I’m well aware of the difficulties of classifying Scotland’s water based mythological creatures under the term Kelpie, but Nessie would fall under that name, as it applies to many uncategorised mythological water creatures as it stands. Also, Columba’s sighting, whether or not factual, still goes a long way in helping to date the legend. Fact is, Nessie, regardless of what it was called then, has existed as a legend for far longer than since the 30’s, That is correct, isn’t it?

And what is sloppy about folkloric accounts, they are what people once believed. So even if they don’t provide you with a clear provenance, dates and figures, doesn’t mean they should be thrown out of any discussion offhand, after all, the belief in them was originally there.

Regardless, Nessie is old, any Scottish water spirit can be classified as a Kelpie, thanks to the lack of clear definition saying otherwise, and no one really cares about fossils anymore, so light-heartedly tying it to an aspect of popular culture is a helpful way to get it read by the wider public.



October 28, 2016 at 8:35 PM

Contrary to some sources, there is no tradition of sightings, nor are there old historical reports or anything like that pre-dating the 1930s.

Magin, U. 2001. Waves without wind and a floating island – historical accounts of the Loch Ness monster. In Simmons, I. & Quin, M. (eds) Fortean Studies Volume 7. John Brown Publishing (London), pp. 95-115.

It’s not lighthearted to connect it to fossils, it is misinformation. People think it’s true and that is not a good thing.




October 28, 2016 at 9:09 PM

It’s not really misinformation, they don’t say it is “Nessie” they just make the connection because one is a legendary sea creature belonging to Scotland, and the other is a legitimate sea creature found in Scotland. I get what you’re saying, but there really is no fight needing fought in regards to the fossil and statement.

Exactly, not all sources are going to corroborate. You acknowledge the ones that reinforce your argument, and I do the same with those that reinforce mine. Columba was real, Adomnan, whose work ties Columba to the legend, states that he banished the “Water-beast” and that to me ties the belief in water beasts to at least the 565 in Scotland.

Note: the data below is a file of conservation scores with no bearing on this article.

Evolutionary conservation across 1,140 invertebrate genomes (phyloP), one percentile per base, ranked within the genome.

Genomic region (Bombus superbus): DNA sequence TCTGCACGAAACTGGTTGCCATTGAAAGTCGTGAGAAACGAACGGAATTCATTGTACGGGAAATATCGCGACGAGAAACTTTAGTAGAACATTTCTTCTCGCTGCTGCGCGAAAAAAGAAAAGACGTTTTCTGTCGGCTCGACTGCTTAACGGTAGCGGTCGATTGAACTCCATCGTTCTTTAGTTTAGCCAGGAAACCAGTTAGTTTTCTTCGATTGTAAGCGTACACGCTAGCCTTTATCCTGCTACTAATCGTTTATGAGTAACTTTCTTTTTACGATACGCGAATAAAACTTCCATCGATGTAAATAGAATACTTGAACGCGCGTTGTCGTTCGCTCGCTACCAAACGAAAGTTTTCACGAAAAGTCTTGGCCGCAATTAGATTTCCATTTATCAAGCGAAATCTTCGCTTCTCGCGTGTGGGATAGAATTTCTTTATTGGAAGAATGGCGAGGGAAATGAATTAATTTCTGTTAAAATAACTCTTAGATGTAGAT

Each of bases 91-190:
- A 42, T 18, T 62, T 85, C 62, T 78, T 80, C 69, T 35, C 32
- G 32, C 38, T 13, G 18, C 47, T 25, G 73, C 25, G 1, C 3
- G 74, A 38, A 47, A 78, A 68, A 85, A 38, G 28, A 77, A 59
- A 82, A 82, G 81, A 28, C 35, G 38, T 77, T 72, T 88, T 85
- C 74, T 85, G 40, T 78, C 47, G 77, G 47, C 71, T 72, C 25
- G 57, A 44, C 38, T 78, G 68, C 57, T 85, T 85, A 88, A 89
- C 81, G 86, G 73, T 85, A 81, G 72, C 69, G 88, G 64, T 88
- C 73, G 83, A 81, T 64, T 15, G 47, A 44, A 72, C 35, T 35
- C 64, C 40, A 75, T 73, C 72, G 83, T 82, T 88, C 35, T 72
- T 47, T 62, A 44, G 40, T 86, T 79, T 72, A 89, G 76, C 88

As an important source for early Scottish history, with works that corroborate with similar writings of that time, I don’t see why Adomnan as a source should be discredited. Water based creatures are rife in Scottish folklore, this is fact, but just because “Nessie” has survived into the modern era and become a staple of pop culture, does not mean that its origins suddenly stop being ancient in nature simply because we know it by another name.



October 28, 2016 at 9:29 PM

You are making the mistake that the current legend is equivalent to the historic claims. That is a fallacy. I suggest you consult not only the references I supplied before but also Naish’s Hunting Monsters and Meurger’s Lake Monster Traditions – essential for an informed discussion about historical versus modern takes on traditional lake monster motifs.




October 28, 2016 at 9:48 PM

Fallacy, no. A continuation of a belief system, yes. You are wrong, and have done little to answer anything I’ve said, opting simply to pick and choose tiny parts of my comments that fit with the preloaded rebuttal you already have at hand. Nessie is older than you wish to accept, fact. You also realise that on the whole, you are wrong, another fact. You simply like to crusade against banal causes, of which, only you deem them causes worth crusading against. I do not expect you to allow this comment to go through.


She didn’t reply back.

Also, I’ m well aware of the irony of me calling her out for crusading against banal nonsense, and as to which, am wholeheartedly unrepentant 🙂

Cinead MacAlpin.